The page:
Volunteers at Tubac park lovingly show off hand-operated machine
James Pagels, a volunteer at Tubac Presidio State Historic Park, operates a Washington hand press that was used to print Arizona's first newspaper. Arizona State Parks is getting ready to mark the 150th anniversary of the arrival of the press in the state.
TUBAC – James Pagels knows a thing or two about the power of the press. In his case, however, he supplies the power, too.
For visitors at Tubac Presidio State Historic Park, Pagels rolls ink and presses paper to metal to demonstrate a Washington Hand Press that was used to print the state’s first newspaper, The Weekly Arizonian. It still provides visitors with replicas of the paper.
“It’s living history,” Pagels said.
Arizona State Parks is preparing to celebrate the 150th anniversary of the arrival of the press in Arizona. Brought by ox cart from the Mexican port of Guaymas for William Wrightson of the Santa Rita Mining Co., the press turned out the first copy of the Arizonian on March 3, 1859, promoting the mining company and its agenda.
The Arizonian published out of Tubac for several months before moving to Tucson. According to an account by the late Douglas C. McMurtrie, a historian of printing in the U.S., the newspaper apparently ceased publication in the summer of 1860, resumed briefly in 1861 and resumed once again in 1867 – both times under different ownership – before finally folding for good in 1871.
The press wound up in Tombstone, printing the Nugget newspaper for a time, and, according to McMurtrie, passed to the Arizona Historical Society in 1913.
Back home in Tubac and on permanent loan to Arizona State Parks, the press is a point of pride, said Joe Martinez, manager of the park.
“I think it’s amazing that the press came here in 1859 can still function today and we can show it to people and give them copies of the first edition,” Martinez said.
That edition describes attacks by Native Americans and crimes including horse thefts. It notes that stagecoaches were charging 40 cents to $1 per pound for extra baggage on runs between El Paso and San Diego. A section is devoted to the obituary of James Gadsden, who brokered the purchase from Mexico of nearly 30,000 square miles that are now part of southern Arizona and New Mexico.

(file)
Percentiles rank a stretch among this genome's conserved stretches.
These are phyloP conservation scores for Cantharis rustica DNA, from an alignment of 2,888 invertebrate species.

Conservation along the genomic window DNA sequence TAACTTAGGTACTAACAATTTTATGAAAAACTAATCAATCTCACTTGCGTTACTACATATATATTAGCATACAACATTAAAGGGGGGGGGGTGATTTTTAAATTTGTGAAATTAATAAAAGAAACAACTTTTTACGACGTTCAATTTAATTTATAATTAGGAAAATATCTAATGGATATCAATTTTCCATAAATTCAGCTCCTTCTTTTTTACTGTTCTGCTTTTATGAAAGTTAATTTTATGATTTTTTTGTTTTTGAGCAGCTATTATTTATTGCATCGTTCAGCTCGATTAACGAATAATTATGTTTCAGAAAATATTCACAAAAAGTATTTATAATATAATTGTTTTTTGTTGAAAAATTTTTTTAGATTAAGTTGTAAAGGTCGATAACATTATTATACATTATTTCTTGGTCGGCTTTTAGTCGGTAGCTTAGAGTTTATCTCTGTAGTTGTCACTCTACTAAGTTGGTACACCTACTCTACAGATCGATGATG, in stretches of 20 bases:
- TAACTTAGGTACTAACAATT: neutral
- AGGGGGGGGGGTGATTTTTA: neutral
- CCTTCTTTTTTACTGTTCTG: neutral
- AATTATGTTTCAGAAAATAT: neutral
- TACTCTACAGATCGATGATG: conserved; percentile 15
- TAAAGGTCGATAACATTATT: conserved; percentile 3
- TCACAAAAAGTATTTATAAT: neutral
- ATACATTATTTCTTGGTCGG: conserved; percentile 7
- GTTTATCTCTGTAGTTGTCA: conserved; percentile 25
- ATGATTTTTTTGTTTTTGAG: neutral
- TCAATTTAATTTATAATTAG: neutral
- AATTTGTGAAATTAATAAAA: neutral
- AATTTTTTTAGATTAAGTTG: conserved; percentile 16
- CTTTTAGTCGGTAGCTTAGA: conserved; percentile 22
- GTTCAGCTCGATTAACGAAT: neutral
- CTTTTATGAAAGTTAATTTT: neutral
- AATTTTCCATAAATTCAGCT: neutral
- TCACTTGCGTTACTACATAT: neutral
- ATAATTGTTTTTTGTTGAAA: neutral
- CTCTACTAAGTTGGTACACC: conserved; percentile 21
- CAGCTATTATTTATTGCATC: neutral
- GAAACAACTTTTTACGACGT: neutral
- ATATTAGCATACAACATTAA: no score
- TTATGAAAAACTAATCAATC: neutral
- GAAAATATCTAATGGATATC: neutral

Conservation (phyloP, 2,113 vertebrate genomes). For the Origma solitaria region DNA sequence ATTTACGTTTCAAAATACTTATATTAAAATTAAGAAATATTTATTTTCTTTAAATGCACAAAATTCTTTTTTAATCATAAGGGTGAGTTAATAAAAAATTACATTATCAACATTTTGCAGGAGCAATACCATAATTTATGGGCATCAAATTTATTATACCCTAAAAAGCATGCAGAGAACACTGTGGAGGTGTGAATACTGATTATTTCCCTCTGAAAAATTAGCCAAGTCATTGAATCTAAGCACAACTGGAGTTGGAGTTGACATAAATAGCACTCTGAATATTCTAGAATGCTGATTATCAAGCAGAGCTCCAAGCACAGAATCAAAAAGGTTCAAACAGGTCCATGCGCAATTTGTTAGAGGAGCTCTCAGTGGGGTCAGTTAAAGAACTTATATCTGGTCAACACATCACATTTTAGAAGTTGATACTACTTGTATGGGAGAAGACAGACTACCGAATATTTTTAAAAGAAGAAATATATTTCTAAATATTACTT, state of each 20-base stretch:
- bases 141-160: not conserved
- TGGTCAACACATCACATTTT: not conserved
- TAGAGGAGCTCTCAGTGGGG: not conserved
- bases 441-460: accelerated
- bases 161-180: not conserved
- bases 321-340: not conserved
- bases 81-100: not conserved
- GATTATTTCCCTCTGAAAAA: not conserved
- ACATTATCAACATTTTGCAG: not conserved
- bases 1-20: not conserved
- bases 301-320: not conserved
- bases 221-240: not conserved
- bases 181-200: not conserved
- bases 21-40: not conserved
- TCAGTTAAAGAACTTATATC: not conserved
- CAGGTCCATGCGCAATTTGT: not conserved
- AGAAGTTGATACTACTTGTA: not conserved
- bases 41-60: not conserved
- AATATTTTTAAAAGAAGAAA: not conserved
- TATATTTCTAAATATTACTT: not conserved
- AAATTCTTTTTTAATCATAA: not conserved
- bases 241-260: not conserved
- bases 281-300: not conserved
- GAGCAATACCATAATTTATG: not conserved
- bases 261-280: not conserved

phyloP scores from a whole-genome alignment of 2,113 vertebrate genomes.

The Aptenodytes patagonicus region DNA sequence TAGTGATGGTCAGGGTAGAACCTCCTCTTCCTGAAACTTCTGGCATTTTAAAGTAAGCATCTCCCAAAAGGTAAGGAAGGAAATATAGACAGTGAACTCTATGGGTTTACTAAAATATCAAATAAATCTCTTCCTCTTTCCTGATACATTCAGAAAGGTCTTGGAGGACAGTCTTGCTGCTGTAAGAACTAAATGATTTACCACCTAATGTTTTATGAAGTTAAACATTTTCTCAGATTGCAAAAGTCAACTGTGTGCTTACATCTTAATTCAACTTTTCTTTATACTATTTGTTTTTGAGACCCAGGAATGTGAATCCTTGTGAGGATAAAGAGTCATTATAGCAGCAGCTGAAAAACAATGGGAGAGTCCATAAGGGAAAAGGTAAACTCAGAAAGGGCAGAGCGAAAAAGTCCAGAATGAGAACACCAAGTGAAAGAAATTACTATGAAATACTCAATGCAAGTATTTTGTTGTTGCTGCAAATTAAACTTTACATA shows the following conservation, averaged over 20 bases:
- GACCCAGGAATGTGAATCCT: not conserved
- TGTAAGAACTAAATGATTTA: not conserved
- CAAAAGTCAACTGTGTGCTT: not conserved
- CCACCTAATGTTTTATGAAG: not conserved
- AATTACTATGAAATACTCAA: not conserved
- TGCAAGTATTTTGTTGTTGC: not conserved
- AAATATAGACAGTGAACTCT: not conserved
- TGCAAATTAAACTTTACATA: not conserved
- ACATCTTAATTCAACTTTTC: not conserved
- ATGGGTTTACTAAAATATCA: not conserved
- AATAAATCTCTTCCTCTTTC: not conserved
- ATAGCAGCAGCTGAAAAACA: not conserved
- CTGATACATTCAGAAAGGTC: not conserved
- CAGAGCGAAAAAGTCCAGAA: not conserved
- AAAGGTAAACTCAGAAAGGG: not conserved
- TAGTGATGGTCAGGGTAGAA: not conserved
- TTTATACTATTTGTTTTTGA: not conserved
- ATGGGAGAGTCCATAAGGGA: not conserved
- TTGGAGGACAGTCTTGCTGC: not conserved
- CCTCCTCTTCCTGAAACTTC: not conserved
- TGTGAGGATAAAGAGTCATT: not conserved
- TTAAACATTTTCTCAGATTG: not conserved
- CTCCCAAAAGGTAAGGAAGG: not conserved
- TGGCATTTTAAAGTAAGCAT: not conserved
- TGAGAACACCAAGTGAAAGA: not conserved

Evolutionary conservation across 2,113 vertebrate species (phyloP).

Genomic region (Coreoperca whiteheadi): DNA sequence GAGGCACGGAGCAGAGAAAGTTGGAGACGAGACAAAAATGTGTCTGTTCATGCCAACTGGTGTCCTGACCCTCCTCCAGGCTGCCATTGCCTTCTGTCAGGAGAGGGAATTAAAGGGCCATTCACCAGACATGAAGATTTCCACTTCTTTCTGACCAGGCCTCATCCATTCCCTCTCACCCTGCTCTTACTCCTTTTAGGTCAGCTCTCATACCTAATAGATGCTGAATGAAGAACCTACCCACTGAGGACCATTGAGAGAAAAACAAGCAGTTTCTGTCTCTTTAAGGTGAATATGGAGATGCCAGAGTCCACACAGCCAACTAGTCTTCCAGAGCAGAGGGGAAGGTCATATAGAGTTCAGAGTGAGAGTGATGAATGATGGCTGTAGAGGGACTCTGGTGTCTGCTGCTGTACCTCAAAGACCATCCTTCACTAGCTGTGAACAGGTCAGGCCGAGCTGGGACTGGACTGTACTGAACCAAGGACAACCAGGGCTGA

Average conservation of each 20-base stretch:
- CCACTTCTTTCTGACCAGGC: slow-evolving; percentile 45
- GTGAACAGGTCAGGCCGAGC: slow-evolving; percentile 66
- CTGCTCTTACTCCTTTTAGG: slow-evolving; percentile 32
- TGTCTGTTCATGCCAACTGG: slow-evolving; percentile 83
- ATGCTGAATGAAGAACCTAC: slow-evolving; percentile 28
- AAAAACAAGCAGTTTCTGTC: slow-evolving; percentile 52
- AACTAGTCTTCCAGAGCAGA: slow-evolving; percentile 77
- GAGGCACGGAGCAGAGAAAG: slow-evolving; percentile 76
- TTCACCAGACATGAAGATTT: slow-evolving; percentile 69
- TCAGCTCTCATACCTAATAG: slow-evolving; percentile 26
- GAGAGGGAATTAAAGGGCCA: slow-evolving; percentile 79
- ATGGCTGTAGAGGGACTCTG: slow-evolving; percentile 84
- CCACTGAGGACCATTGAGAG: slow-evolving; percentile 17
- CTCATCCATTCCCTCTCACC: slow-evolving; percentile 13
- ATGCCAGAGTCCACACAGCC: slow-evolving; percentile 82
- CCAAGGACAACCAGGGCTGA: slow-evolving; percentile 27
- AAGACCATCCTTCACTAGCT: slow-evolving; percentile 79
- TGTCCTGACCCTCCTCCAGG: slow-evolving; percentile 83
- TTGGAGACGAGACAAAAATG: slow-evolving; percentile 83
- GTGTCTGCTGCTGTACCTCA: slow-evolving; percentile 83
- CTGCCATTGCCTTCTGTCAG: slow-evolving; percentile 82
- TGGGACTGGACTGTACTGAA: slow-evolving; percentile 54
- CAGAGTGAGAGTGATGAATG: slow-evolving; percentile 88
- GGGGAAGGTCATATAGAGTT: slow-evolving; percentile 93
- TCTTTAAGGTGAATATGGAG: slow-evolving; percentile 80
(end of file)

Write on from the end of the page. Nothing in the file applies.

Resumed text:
Patricia Jeter, visiting from Seattle, said seeing the press in action gave her a greater appreciation of what it took to put out early newspapers.
“The work they had to do was awesome,” said Patricia Jeter. “When you look at a newspaper, you don’t realize how much work went into it, especially the earlier ones.”
Samuel Rust developed the press in 1821, and R. Hoe & Co., which acquired the patent and named Rust’s creation the Washington Hand Press, manufactured more than 6,000 between 1835 and 1902. The design, which could produce about 200 newspapers an hour, was one of a number of 19th-century metal hand presses not far removed from Gutenberg’s first wooden creation.
Amanda Stevenson, curator for the Museum of Printing History in Houston, said the advantage of the Washington Hand Press was a lever, or toggle, that provided greater leverage in pressing paper to the metal type beneath it.
“Different inventors were making different toggles and they all said theirs was the best and helped the press print faster,” Stevenson said.
Having the first press in Arizona offered its owners tremendous political power. Along with supporting mining interests, the Arizonian advocated for greater military protection against Native American attacks and promoted the Southwest to potential settlers.
The press, not unlike today, stimulated public dialogue and conflict. In that era, people upset about the paper’s coverage or opinions occasionally shot at its headquarters.
Edward E. Cross, a former Army colonel and a Union supporter, was the paper’s first editor. The Arizonian’s July 14, 1859, edition describes a duel between Cross and Sylvester Mowry, a former Army lieutenant, mine owner and sympathizer of the South, over the paper’s political leanings. Both survived, which the paper attributed in part to a stiff breeze.
“In this case, the proverb, ‘It is an ill wind that blows no good,’ was aptly illustrated,” the Arizonian’s account noted.
Not long after, Mowry bought the press and moved the Arizonian to Tucson.
Some accounts, including that offered at the park, say Mowry’s press later gave rise to the Arizona Citizen, now the Tucson Citizen, the oldest continuously published newspaper in Arizona. However, McMurtrie’s history of printing in Arizona says a different Washington Hand Press produced the Citizen.
Arizona State Parks is planning to invite journalists, journalism groups and the public to Tubac in March to celebrate the sesquicentennial of the press here.
Like other visitors, they’ll have the opportunity to see volunteers such as James Pagels and his wife, Elizabeth, dressed in Civil War-era garb, show what went into making the press work.
It’s fitting work for the Tucson couple, as Elizabeth holds a degree in journalism and James has a degree in printing.
“When you learn about it, when you begin to experience it at that level of producing and creating, it gets in your blood and you love it,” Elizabeth Pagels said.
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Here are some facts about the Washington Hand Press:
• Designed by Samuel Rust in 1821.
• More than 6,000 produced through 1902 by R. Hoe & Co.
• Made of iron, it weighs more than a ton.
• Ink for the press would often be made with linseed oil mixed with lamp and chimney soot.
• The Washington Hand Press displayed in Tubac is one of three left in Arizona. The others are in Prescott and Tombstone.